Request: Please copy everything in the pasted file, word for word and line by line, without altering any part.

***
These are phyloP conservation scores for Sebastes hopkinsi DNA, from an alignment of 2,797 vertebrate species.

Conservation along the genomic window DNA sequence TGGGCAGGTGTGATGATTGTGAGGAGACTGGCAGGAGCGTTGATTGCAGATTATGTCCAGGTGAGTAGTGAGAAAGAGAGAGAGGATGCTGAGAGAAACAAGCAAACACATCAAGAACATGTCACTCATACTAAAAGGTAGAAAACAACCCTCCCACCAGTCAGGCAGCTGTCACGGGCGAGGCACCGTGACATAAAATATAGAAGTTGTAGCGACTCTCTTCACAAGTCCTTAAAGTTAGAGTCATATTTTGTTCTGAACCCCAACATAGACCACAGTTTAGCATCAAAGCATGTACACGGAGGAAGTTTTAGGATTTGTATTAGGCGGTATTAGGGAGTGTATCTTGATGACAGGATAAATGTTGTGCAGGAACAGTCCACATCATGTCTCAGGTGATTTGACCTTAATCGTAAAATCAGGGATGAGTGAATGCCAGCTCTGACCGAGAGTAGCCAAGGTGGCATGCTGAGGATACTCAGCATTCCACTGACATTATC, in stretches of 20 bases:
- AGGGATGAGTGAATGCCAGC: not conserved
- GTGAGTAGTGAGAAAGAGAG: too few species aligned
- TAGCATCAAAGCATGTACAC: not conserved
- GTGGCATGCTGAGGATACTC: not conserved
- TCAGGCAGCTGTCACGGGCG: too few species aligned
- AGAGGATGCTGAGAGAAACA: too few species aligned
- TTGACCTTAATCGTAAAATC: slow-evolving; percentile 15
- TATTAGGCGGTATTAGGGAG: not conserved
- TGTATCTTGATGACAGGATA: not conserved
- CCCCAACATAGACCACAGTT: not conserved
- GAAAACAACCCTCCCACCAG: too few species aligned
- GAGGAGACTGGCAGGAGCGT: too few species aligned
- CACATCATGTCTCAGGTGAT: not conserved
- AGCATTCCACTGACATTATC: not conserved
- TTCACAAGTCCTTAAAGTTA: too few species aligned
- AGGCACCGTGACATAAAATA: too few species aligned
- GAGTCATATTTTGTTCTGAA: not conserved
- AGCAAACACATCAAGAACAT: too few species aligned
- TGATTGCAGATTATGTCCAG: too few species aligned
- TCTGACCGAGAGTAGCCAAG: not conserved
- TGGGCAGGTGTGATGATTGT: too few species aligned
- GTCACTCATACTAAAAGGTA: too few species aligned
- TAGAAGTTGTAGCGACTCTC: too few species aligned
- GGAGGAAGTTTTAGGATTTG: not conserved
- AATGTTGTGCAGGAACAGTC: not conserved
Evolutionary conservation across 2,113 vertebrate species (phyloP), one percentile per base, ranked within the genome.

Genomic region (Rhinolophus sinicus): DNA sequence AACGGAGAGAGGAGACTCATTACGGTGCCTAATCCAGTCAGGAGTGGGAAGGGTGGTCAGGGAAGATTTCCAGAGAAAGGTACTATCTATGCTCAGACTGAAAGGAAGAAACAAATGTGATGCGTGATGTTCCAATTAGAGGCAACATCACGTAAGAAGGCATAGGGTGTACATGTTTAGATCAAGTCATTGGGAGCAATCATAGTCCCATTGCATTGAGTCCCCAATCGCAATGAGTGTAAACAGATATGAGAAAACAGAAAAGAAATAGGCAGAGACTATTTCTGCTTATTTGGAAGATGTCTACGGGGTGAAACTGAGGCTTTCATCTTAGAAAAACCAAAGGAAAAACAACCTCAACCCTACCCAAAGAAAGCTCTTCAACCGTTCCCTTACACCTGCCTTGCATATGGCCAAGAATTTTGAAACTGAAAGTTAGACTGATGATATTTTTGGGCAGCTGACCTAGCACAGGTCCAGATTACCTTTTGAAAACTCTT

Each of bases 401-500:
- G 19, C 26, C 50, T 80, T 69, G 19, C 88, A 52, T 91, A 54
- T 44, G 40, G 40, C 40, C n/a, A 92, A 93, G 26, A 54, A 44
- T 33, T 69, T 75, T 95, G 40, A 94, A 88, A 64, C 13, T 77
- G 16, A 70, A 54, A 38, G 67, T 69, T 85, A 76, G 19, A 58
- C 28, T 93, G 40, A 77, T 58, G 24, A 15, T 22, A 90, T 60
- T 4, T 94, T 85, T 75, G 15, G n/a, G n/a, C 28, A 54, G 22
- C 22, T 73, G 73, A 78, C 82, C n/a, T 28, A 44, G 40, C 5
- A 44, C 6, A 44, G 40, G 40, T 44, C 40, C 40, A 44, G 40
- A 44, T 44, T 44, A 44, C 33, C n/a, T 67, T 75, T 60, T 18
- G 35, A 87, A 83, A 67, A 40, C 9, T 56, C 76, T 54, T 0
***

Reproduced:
These are phyloP conservation scores for Sebastes hopkinsi DNA, from an alignment of 2,797 vertebrate species.

Conservation along the genomic window DNA sequence TGGGCAGGTGTGATGATTGTGAGGAGACTGGCAGGAGCGTTGATTGCAGATTATGTCCAGGTGAGTAGTGAGAAAGAGAGAGAGGATGCTGAGAGAAACAAGCAAACACATCAAGAACATGTCACTCATACTAAAAGGTAGAAAACAACCCTCCCACCAGTCAGGCAGCTGTCACGGGCGAGGCACCGTGACATAAAATATAGAAGTTGTAGCGACTCTCTTCACAAGTCCTTAAAGTTAGAGTCATATTTTGTTCTGAACCCCAACATAGACCACAGTTTAGCATCAAAGCATGTACACGGAGGAAGTTTTAGGATTTGTATTAGGCGGTATTAGGGAGTGTATCTTGATGACAGGATAAATGTTGTGCAGGAACAGTCCACATCATGTCTCAGGTGATTTGACCTTAATCGTAAAATCAGGGATGAGTGAATGCCAGCTCTGACCGAGAGTAGCCAAGGTGGCATGCTGAGGATACTCAGCATTCCACTGACATTATC, in stretches of 20 bases:
- AGGGATGAGTGAATGCCAGC: not conserved
- GTGAGTAGTGAGAAAGAGAG: too few species aligned
- TAGCATCAAAGCATGTACAC: not conserved
- GTGGCATGCTGAGGATACTC: not conserved
- TCAGGCAGCTGTCACGGGCG: too few species aligned
- AGAGGATGCTGAGAGAAACA: too few species aligned
- TTGACCTTAATCGTAAAATC: slow-evolving; percentile 15
- TATTAGGCGGTATTAGGGAG: not conserved
- TGTATCTTGATGACAGGATA: not conserved
- CCCCAACATAGACCACAGTT: not conserved
- GAAAACAACCCTCCCACCAG: too few species aligned
- GAGGAGACTGGCAGGAGCGT: too few species aligned
- CACATCATGTCTCAGGTGAT: not conserved
- AGCATTCCACTGACATTATC: not conserved
- TTCACAAGTCCTTAAAGTTA: too few species aligned
- AGGCACCGTGACATAAAATA: too few species aligned
- GAGTCATATTTTGTTCTGAA: not conserved
- AGCAAACACATCAAGAACAT: too few species aligned
- TGATTGCAGATTATGTCCAG: too few species aligned
- TCTGACCGAGAGTAGCCAAG: not conserved
- TGGGCAGGTGTGATGATTGT: too few species aligned
- GTCACTCATACTAAAAGGTA: too few species aligned
- TAGAAGTTGTAGCGACTCTC: too few species aligned
- GGAGGAAGTTTTAGGATTTG: not conserved
- AATGTTGTGCAGGAACAGTC: not conserved
Evolutionary conservation across 2,113 vertebrate species (phyloP), one percentile per base, ranked within the genome.

Genomic region (Rhinolophus sinicus): DNA sequence AACGGAGAGAGGAGACTCATTACGGTGCCTAATCCAGTCAGGAGTGGGAAGGGTGGTCAGGGAAGATTTCCAGAGAAAGGTACTATCTATGCTCAGACTGAAAGGAAGAAACAAATGTGATGCGTGATGTTCCAATTAGAGGCAACATCACGTAAGAAGGCATAGGGTGTACATGTTTAGATCAAGTCATTGGGAGCAATCATAGTCCCATTGCATTGAGTCCCCAATCGCAATGAGTGTAAACAGATATGAGAAAACAGAAAAGAAATAGGCAGAGACTATTTCTGCTTATTTGGAAGATGTCTACGGGGTGAAACTGAGGCTTTCATCTTAGAAAAACCAAAGGAAAAACAACCTCAACCCTACCCAAAGAAAGCTCTTCAACCGTTCCCTTACACCTGCCTTGCATATGGCCAAGAATTTTGAAACTGAAAGTTAGACTGATGATATTTTTGGGCAGCTGACCTAGCACAGGTCCAGATTACCTTTTGAAAACTCTT

Each of bases 401-500:
- G 19, C 26, C 50, T 80, T 69, G 19, C 88, A 52, T 91, A 54
- T 44, G 40, G 40, C 40, C n/a, A 92, A 93, G 26, A 54, A 44
- T 33, T 69, T 75, T 95, G 40, A 94, A 88, A 64, C 13, T 77
- G 16, A 70, A 54, A 38, G 67, T 69, T 85, A 76, G 19, A 58
- C 28, T 93, G 40, A 77, T 58, G 24, A 15, T 22, A 90, T 60
- T 4, T 94, T 85, T 75, G 15, G n/a, G n/a, C 28, A 54, G 22
- C 22, T 73, G 73, A 78, C 82, C n/a, T 28, A 44, G 40, C 5
- A 44, C 6, A 44, G 40, G 40, T 44, C 40, C 40, A 44, G 40
- A 44, T 44, T 44, A 44, C 33, C n/a, T 67, T 75, T 60, T 18
- G 35, A 87, A 83, A 67, A 40, C 9, T 56, C 76, T 54, T 0